BACKPACKER TAX IS OUR POLITICS AT THEIR WORST
In what could be described as one of the best examples of the worst of politics, Queensland farmers have once again been let down by frivolous and petty political posturing in Canberra today, and after more than 18 months the backpacker tax saga remains unresolved.
I express my dismay and frustration that all side of politics had once again failed to deliver the certainty Queensland farmers and regional communities have sought and deserve.
It is extremely disappointing that our politicians would rather play a game of ‘last man standing’ than resolve this urgent issue affecting Queensland’s farmers and regional communities.”
The outcome of the backpacker tax directly impacts on farmers livelihoods and their ability to operate their businesses.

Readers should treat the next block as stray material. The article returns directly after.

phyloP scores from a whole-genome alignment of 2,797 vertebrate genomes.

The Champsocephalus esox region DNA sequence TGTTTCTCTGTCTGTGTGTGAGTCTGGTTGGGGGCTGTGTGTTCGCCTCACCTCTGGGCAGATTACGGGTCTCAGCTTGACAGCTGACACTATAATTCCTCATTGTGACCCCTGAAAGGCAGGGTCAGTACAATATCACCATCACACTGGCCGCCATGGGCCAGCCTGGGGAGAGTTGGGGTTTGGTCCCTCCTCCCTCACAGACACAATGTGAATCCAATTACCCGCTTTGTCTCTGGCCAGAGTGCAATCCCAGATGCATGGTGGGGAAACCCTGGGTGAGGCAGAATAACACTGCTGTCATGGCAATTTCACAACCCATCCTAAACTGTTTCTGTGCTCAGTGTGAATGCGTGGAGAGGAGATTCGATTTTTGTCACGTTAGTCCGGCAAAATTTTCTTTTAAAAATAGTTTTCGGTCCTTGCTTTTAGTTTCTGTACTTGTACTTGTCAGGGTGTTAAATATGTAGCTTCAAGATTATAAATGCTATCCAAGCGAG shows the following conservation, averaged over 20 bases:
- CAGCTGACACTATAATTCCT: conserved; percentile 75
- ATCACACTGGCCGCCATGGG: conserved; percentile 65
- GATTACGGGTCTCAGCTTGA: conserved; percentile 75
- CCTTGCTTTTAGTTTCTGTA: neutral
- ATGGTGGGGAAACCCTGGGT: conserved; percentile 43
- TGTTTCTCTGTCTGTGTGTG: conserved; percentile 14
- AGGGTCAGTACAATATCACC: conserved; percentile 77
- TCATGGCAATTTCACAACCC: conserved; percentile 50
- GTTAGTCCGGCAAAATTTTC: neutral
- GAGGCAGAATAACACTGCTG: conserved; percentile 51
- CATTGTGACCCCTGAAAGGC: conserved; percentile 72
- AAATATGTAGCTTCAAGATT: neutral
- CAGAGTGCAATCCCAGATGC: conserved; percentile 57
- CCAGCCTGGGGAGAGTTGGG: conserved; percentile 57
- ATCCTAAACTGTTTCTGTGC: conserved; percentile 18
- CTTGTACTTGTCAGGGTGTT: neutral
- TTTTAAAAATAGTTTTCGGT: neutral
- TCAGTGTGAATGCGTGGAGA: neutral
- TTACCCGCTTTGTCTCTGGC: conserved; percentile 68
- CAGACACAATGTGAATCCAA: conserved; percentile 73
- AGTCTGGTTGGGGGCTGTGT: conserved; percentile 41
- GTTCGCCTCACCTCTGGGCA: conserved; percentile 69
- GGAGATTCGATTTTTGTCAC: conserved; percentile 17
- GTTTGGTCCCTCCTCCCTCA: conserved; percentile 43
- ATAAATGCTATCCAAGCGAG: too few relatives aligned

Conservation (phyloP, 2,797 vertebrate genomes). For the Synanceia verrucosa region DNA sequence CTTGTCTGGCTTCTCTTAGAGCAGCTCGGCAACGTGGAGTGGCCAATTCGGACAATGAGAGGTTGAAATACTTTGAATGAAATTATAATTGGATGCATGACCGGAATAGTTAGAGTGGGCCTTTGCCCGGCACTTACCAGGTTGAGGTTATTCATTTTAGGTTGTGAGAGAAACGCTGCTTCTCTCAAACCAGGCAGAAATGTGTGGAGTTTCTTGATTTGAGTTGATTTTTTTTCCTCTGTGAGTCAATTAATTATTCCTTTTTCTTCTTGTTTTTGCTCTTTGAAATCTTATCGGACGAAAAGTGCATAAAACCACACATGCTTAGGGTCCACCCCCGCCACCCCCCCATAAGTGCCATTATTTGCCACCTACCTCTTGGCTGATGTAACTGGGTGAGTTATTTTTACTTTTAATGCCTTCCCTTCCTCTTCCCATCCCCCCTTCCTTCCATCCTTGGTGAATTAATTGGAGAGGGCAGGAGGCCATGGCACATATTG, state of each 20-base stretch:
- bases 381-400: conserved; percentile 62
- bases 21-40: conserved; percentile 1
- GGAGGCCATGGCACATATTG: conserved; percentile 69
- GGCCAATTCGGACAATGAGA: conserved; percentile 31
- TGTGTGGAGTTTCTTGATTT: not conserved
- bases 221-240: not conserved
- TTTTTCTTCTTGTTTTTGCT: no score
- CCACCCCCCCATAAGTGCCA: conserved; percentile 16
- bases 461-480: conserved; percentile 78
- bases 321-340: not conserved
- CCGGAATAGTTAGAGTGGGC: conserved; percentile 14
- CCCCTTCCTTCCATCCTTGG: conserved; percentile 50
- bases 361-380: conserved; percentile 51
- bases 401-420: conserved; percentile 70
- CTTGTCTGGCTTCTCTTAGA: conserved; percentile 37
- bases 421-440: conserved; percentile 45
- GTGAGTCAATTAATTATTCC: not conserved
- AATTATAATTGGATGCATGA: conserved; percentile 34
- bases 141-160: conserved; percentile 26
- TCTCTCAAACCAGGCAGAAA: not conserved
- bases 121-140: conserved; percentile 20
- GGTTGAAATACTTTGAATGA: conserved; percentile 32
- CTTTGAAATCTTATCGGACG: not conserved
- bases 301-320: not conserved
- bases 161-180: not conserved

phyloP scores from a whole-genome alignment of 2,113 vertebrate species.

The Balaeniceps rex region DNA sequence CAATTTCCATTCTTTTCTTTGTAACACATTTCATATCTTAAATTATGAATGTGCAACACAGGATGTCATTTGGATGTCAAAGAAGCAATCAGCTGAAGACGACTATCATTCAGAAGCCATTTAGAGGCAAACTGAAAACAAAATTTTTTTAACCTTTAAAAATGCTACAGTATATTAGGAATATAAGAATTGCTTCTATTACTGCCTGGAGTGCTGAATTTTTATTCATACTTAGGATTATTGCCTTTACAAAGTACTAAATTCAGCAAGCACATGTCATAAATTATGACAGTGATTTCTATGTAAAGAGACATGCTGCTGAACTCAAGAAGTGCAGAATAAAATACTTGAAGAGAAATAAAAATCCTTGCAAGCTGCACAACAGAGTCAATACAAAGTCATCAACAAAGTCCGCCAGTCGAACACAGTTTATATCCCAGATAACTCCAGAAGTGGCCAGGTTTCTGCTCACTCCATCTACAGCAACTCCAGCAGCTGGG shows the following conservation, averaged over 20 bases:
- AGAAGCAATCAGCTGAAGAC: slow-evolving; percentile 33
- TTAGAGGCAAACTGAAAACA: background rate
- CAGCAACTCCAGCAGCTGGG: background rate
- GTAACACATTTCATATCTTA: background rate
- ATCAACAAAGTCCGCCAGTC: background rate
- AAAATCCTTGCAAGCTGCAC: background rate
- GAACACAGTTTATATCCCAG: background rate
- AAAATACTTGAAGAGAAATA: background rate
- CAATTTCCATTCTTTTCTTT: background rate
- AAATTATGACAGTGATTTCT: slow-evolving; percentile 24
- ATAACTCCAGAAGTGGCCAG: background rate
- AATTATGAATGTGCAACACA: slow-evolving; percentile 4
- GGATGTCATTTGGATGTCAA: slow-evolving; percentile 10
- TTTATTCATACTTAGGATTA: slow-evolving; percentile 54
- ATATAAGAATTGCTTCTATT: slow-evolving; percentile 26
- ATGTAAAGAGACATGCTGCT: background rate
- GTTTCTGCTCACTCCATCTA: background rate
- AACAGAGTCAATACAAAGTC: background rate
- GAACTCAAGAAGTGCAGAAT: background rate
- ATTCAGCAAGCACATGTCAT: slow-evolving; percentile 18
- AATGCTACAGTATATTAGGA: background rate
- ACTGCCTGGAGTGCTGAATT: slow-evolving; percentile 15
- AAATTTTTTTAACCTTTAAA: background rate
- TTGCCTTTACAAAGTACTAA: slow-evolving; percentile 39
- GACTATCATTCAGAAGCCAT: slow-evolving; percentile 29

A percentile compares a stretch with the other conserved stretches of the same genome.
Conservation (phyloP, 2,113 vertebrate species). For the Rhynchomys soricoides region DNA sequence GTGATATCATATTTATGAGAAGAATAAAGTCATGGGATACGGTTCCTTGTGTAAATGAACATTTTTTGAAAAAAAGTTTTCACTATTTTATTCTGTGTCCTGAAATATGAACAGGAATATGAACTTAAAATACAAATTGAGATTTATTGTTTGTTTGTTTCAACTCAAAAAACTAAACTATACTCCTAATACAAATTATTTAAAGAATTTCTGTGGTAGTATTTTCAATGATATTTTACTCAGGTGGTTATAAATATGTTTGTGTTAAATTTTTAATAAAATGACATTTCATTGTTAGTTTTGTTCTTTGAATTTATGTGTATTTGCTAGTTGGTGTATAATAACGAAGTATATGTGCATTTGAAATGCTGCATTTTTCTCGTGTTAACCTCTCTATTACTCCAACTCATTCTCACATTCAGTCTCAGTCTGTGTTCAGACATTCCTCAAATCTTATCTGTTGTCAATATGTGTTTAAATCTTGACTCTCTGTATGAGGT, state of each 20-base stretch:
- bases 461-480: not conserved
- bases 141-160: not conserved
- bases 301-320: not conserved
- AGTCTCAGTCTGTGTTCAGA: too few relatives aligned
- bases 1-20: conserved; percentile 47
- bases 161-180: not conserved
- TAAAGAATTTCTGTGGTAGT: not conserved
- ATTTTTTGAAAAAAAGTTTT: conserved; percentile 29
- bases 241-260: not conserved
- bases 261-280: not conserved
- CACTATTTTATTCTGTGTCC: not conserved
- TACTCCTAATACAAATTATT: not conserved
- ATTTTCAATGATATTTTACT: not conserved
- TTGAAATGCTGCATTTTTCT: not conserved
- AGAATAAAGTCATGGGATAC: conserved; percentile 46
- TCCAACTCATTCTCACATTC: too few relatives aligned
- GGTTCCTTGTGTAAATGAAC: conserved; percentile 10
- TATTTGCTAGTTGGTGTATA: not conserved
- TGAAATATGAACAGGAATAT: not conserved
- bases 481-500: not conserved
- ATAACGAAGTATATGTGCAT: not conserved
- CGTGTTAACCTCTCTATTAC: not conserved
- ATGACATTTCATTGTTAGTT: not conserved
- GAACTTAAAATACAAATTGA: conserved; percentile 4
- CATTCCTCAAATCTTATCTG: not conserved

It is simply unacceptable that farmers and regional Queensland continue to be kicked around like a political football only to satisfy the egos and malignant infighting that now dominate the backpacker tax issue.
Politics is the art of compromise. No one gets everything they want. Unfortunately, one of the many great things about Australia and our political system has always been the pragmatism of its people, and by extension its elected representatives.
This guiding principle seems to have been lost following the defeat of the 15 per cent compromise.
QFF has continually supported and advocated for an internationally competitive tax rate that ensures Australia remains an attractive and competitive destination for backpackers to work and play.
With only one more parliamentary sitting day remaining in the year, time is running out to resolve the issue before the default rate 32.5 per cent commences on 1 January 2017.
The 32.5 per cent rate is not internationally competitive and is a completely unacceptable outcome for Queensland.
QFF joins our industry members Cotton Australia and Growcom in calling for an urgent resolution to the backpacker tax.
Queensland Farmers’ Federation (QFF) President Stuart Armitage